“My favorite part of the exhibition was probably the jewelry and the remnants from the tombs — they’re interesting,” … “My favorite was the cat coffin,” … “I really enjoyed the last part of the exhibition where they talked about the uncovering of the grave and the tomb and the gold,” …

Update Jan 6:

Here’s some images from King Tut Crowds

David’s Notes: The Marchesa Casati

December 16th, 2009

The Marchesa Casati

Rich, married, 38 year old seeks mature, good looking male into art! For some eye witnesses, Luisa Casati was just a spoilt aristocrat who scandalized Europe over a 30 year period and then died destitute. For others, she was an inspired muse and serious patron of the arts.

Born in Milan in 1881, Casati was one of Italy’s great heiresses. From a respectable upper class childhood she emerged sporting wild make-up and hair with a menagerie of monkeys, peacocks and cheetahs in tow.

Painted and photographed hundreds of times, here she gazes seductively at her lover, the handsome, bohemian artist Augustus John.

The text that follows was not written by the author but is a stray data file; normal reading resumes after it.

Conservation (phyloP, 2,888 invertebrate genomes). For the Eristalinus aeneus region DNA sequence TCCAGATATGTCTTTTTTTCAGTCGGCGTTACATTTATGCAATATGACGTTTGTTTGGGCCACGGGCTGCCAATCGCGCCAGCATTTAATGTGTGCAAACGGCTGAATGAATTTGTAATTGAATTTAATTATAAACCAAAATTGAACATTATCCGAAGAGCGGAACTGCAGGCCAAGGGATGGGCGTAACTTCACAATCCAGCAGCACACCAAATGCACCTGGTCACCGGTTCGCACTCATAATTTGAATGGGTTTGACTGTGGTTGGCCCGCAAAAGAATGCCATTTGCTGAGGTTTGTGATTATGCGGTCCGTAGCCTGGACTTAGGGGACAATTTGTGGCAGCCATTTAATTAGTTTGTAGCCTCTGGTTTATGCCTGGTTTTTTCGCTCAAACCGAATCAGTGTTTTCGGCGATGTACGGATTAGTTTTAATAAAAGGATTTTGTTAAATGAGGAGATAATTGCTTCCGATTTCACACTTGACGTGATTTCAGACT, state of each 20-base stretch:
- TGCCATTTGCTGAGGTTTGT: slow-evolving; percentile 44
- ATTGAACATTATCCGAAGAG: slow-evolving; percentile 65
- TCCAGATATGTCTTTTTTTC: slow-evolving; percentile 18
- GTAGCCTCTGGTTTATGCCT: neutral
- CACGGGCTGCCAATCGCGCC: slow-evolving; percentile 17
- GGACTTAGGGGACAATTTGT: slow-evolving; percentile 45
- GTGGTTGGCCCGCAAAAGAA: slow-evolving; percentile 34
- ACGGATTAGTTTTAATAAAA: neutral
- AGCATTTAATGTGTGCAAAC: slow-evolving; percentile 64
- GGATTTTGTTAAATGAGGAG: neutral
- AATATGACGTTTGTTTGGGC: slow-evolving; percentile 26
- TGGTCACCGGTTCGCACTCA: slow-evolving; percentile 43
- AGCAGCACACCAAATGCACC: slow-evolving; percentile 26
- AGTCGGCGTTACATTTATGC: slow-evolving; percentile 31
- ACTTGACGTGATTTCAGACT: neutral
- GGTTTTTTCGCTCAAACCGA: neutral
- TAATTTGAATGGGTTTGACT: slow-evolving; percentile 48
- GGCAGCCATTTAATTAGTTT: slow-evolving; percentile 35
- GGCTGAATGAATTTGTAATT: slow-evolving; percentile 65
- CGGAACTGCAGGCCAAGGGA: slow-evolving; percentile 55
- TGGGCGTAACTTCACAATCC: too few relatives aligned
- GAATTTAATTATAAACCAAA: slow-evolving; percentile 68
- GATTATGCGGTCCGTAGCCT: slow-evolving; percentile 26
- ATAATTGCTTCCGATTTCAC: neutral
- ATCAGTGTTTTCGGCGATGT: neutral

Augustus Edwin John (British, 1878-1961)
The Marchesa Casati
1919
oil on canvas
96.5 x 68.6cm
Art Gallery of Ontario
© 2009 Art Gallery of Ontario

David’s Notes: An Introduction

December 16th, 2009

David Wistow

We’re beginning a new feature called David’s Notes. Once a week, David will post an interesting tidbit or give you the inside scoop on the art and goings-on at the AGO. Be sure to check it out and let us know what you think.

So who is David?

David Wistow is an Interpretive Planner at the AGO. He is the author of several books, including Meet the Group of Seven, Landscapes of the Mind: Images of Ontario, and The McMichael Canadian Art Collection, as well as a contributor to several AGO catalogues. His tenacity and mellifluous baritone voice are famed at the Gallery. No stranger to collecting, his selection of more than 200 vintage ties outshines any hipster. His favourite works from the AGO collection include Franz Hals’ Isaak Abrahamsz Massa and Augustus John’s Portrait of scandalous arts patron The Marchesa Casati.

A Warm “Thank You” From Anubis

December 15th, 2009

Anubis is very thankful to the wonderful people who have helped dress him so far this fall and provided him with some incredibly stylish winter ensembles. Over the past few months he has also seen some wonderful places like Niagara Falls, Casa Loma, City Hall and Northern Ontario. He even tried out snowmobiling up in Collingwood (and got some strange looks from local dogsledders)!